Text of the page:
Research!America President and CEO Mary Woolley tells University at Buffalo School of Medicine Graduates to Engage in Advocacy

Woolley addresses the class of 2013. Photo courtesy of Sandy Kicman, University at Buffalo.

As commencement speaker, Research!America President and CEO  Mary Woolley challenged University at Buffalo School of Medicine and Biomedical Sciences graduates to step outside of their comfort zone and become advocates for research.

Drawing on her own personal experiences, Woolley told the nearly 150 graduates who received their degrees on May 3 how research has dramatically affected the way in which medicine is practiced—including research that proved smoking was harmful and research that revealed differences in cardiovascular health in men versus women. “It is the very function of research to show us where we’ve been wrong; to upend conventional wisdom and muster the evidence to break new ground” in medicine, Woolley noted. 

She also challenged the newest members of the medical and research communities to not settle for the “comfortable” choice of staying out of the political debate surrounding sequestration and its devastating effects on medical research. She noted that everyone agrees that we need more knowledge and that research is beneficial, even the politicians who have enacted sequestration—10 years of across-the-board spending cuts. But scientists and physicians need to step out of their comfort zone—be it the laboratory, clinic or classroom—and engage in the uncomfortable debate about cuts to research.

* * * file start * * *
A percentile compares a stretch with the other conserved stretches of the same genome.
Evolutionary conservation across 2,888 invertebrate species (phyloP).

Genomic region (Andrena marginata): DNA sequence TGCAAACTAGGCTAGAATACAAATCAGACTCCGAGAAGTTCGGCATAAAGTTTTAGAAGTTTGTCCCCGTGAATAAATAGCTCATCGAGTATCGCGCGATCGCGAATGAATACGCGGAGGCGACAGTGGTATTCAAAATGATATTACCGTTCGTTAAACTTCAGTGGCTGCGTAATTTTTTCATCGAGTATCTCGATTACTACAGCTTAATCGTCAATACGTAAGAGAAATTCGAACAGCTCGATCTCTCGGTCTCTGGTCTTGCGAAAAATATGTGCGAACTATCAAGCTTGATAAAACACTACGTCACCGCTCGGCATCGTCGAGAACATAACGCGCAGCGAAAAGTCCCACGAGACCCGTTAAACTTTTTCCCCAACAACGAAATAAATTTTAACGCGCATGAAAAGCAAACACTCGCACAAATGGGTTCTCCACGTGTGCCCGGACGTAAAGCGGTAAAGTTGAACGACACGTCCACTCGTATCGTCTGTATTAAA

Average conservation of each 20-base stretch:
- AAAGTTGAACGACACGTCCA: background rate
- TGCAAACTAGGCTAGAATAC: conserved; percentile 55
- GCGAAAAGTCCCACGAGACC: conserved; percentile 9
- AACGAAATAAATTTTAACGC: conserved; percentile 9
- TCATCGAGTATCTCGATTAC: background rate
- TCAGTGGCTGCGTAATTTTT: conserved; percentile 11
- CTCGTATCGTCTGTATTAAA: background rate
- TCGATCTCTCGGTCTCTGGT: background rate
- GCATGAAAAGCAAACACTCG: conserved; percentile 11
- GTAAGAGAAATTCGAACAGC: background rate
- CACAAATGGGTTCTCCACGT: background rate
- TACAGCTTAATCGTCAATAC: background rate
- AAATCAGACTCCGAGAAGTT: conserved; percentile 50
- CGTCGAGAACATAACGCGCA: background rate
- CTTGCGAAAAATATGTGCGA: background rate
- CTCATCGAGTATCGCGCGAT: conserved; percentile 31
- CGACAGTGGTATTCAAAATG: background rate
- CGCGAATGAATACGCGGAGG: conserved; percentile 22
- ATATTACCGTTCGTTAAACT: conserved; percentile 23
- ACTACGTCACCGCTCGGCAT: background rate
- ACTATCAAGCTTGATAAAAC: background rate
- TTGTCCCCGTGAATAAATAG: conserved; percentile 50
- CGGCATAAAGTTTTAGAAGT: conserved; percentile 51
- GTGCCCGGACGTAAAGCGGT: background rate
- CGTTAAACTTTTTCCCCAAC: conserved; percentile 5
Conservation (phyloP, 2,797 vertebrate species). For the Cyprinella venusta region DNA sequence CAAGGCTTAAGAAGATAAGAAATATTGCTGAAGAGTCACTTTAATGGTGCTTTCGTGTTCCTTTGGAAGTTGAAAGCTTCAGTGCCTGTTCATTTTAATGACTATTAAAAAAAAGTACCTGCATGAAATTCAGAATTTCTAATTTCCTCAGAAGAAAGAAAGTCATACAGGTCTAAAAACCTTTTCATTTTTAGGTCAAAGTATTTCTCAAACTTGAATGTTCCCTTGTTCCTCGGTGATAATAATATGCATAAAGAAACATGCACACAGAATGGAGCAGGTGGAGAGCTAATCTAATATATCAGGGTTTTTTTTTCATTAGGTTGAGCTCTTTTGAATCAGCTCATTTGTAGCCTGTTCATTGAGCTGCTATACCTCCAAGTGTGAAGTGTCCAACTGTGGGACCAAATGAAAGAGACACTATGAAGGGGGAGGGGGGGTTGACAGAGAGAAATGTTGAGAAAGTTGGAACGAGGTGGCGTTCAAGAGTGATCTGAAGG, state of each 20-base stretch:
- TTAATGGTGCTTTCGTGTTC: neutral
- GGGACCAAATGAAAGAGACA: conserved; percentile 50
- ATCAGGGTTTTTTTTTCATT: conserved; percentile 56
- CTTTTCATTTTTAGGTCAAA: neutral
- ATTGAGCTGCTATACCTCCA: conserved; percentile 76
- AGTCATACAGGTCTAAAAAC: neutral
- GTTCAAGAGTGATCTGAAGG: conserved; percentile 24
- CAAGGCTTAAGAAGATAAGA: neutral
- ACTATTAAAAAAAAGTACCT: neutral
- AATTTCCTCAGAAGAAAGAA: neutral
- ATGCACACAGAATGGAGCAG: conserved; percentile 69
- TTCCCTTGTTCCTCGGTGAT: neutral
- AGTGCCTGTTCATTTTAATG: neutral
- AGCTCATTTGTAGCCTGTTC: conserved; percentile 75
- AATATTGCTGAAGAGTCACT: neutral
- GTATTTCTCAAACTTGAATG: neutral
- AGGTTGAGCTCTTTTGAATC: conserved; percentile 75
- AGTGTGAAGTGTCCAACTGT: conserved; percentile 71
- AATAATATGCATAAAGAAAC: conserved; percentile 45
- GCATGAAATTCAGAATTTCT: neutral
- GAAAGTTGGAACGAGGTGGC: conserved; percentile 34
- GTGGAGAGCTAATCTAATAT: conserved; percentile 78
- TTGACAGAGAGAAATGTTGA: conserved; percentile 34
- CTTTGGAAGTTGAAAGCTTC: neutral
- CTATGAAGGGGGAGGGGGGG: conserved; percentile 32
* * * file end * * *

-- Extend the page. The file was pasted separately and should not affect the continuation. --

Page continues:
“In battle against national decline, which is a battle for your beloved profession, what we need is the passionate advocacy –yes, I mean the POLITICAL advocacy—of the most persuasive members of the population– you, physicians and researchers… We’re uncomfortable engaging the political. We’re uncomfortable speaking out, we’re uncomfortable joining the public debate. So today, I say to you: ‘be UNcomfortable.’ ”

Woolley advised the students who would be brave enough to enter into the political fray that “yes, it will be uncomfortable, at first… Yes, you will do something you are not trained in. But no, it is NOT true that you will not be good at it. I have seen, countless times, a scientist, who was willing to become the voice of research and found that she was very, very good at it.”

To read the entire commencement address, visit our website.

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